In 2006, there were 596 abortions on minors. Written consent (usually by a parent) was provided in 530 of these; the patient was an emancipated minor in 24; and a court granted a petition to waive the parental consent requirement in 42. There were no teens who got abortions after being victimized by sexual assault. ...
Some 85 percent of the abortions were surgical and 15 percent involved abortion drugs, an increase of one percent over 2005.



  • Campbell, Henry C. Wisconsin in Three Centuries, 1684-1905 (4 vols., 1906), highly detailed popular history
  • James K. Conant. Wisconsin Politics And Government: America's Laboratory of Democracy (2006)
  • Richard Current, Wisconsin: A History (2001)
  • Larry Gara; A Short History of Wisconsin 1962
  • Holmes, Fred L. Wisconsin (5 vols., Chicago, 1946), detailed popular history with many biographies
  • Robert C. Nesbit, Wisconsin: A History (rev. ed. 1989)
  • Quaife, Milo M. Wisconsin, Its History and Its People, 1634-1924 (4 vols., 1924), detailed popular history & biographies
  • Raney, William Francis. Wisconsin: A Story of Progress (1940),
  • A. H. Robinson and J. B. Culver, ed., The Atlas of Wisconsin (1974)
  • I. Vogeler, Wisconsin: A Geography (1986);
  • WPA, Wisconsin: A Guide to the Badger State 1941; detailed guide to every town and city, and cultural history

Detailed scholarly studies

  • Anderson, Theodore A. A Century of Banking in Wisconsin (1954)
  • Braun, John A Together in Christ: A history of the Wisconsin Evangelical Lutheran Synod (2000), 55 pp
  • Buenker, John D. The History of Wisconsin. Volume IV The Progressive Era, 1893-1914 (1998), highly detailed history
  • Brøndal, Jørn. Ethnic Leadership and Midwestern Politics: Scandinavian Americans and the Progressive Movement in Wisconsin, 1890-1914. University of Illinois Press, 2004 ISBN 0-87732-095-0.
  • Bungert, Heike, Cora Lee Kluge, and Robert Ostergren, eds. Wisconsin: German Land and Life. (Madison: Max Kade Institute, 2006. 260 pp. isbn 0-92411-926-8.)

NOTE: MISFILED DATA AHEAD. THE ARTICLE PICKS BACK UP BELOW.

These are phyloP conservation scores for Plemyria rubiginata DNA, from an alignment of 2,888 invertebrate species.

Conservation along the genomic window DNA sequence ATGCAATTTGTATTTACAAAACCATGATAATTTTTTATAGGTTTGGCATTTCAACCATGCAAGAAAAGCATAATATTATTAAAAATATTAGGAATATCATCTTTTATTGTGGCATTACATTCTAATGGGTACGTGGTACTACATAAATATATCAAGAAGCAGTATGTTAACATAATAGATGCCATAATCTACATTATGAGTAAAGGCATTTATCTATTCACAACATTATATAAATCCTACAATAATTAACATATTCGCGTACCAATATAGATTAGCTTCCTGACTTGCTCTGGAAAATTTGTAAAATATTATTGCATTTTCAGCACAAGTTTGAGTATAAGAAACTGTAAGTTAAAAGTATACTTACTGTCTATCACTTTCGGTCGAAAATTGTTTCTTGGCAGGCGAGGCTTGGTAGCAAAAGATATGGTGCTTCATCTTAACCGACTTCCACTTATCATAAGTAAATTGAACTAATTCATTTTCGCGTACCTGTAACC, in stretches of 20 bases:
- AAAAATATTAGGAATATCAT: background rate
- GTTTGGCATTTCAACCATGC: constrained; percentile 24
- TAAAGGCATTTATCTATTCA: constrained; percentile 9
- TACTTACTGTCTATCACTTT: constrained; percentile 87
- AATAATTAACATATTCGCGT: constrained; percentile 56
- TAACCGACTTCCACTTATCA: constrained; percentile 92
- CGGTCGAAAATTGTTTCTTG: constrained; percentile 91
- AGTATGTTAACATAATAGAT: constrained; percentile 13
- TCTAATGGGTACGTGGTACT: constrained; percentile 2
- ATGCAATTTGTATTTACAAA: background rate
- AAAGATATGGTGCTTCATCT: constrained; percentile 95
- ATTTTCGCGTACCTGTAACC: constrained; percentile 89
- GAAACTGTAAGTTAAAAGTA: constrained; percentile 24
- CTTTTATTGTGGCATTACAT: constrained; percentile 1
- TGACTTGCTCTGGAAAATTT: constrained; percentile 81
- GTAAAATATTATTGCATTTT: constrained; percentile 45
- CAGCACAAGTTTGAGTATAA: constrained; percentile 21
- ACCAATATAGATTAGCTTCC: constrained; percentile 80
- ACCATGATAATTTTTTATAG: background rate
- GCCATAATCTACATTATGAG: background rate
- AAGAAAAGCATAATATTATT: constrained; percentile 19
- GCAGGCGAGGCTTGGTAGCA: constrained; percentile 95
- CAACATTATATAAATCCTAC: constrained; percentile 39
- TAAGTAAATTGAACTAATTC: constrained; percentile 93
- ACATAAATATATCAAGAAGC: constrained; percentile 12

• Butts, Porter. Art in Wisconsin ( Madison, 1936).
  • Clark, James I. Education in Wisconsin (1958).
  • Cochran, Thomas C. The Pabst Brewing Company (1948), the best history of any brewery
  • Mike Corenthal. Illustrated History of Wisconsin Music 1840-1990: 150 Years (1991)
  • Richard Nelson Current. History of Wisconsin: The Civil War Era, 1848-1873 (1976) standard state history
  • Curti, Merle and Carstensen, Vernon. The University of Wisconsin: A History (2 vols., 1949)
  • Curti, Merle. The Making of an American Community A Case Study of Democracy in a Frontier County (1969), in-depth quantitative social history
  • Fries, Robert F. Empire in Pine: The Story of Lumbering in Wisconsin, 1830-1900 (1951).
  • Paul Geib; "From Mississippi to Milwaukee: A Case Study of the Southern Black Migration to Milwaukee, 1940-1970" The Journal of Negro History, Vol. 83, 1998
  • Glad, Paul W. The History of Wisconsin, Volume 5: War, a New Era and Depression, 1914-1940, standard state history
  • Haney, Richard C. A History of the Democratic Party of Wisconsin since World War II
  • Jensen, Richard. The Winning of the Midwest: Social and Political Conflict, 1888-1896 (1971)
  • Lampard, Eric E. The Rise of the Dairy Industry in Wisconsin (1962).
  • McBride, Genevieve G. On Wisconsin Women: Working for Their Rights from Settlement to Suffrage
  • Herbert F. Margulies; The Decline of the Progressive Movement in Wisconsin, 1890-1920 (1968)
  • Merrill, Horace S. William Freeman Vilas: Doctrinaire Democrat (1954) Democratic leader in 1880s and 1890s
  • Olson, Frederick I. Milwaukee: At the Gathering of the Waters
  • A History of Agriculture in Wisconsin, by Schafer, Joseph (1922)
  • Schafer, Joseph. "The Yankee and Teuton in Wisconsin", Wisconsin Magazine of History, Vol. 6, No. 2, Dec. 1922, pp. 125-145, compares Yankee and German settlers
  • Still, Bayrd. Milwaukee, the History of a City 1948 online edition
  • Thelen, David. Robert M. LaFollette and the Insurgent Spirit 1976.
  • Unger, Nancy C. Fighting Bob LaFollette: The Righteous Reformer (2000)

Primary sources


  1. http://www.legis.state.wi.us/senate/scc/kids/facts.htm
  2. Lead Mining in Southwestern Wisconsin
  3. Belmont Wisconsin town website
  4. Belmont profile, idcide website.
  5. Milwaukee Sewer Socialism, Wisconsin State Historical Association
  6. Steven Ertelt, LifeNews.com (Apr. 9, 2007) http://www.lifenews.com/state2218.html
  7. http://www.wisconsinrighttolife.org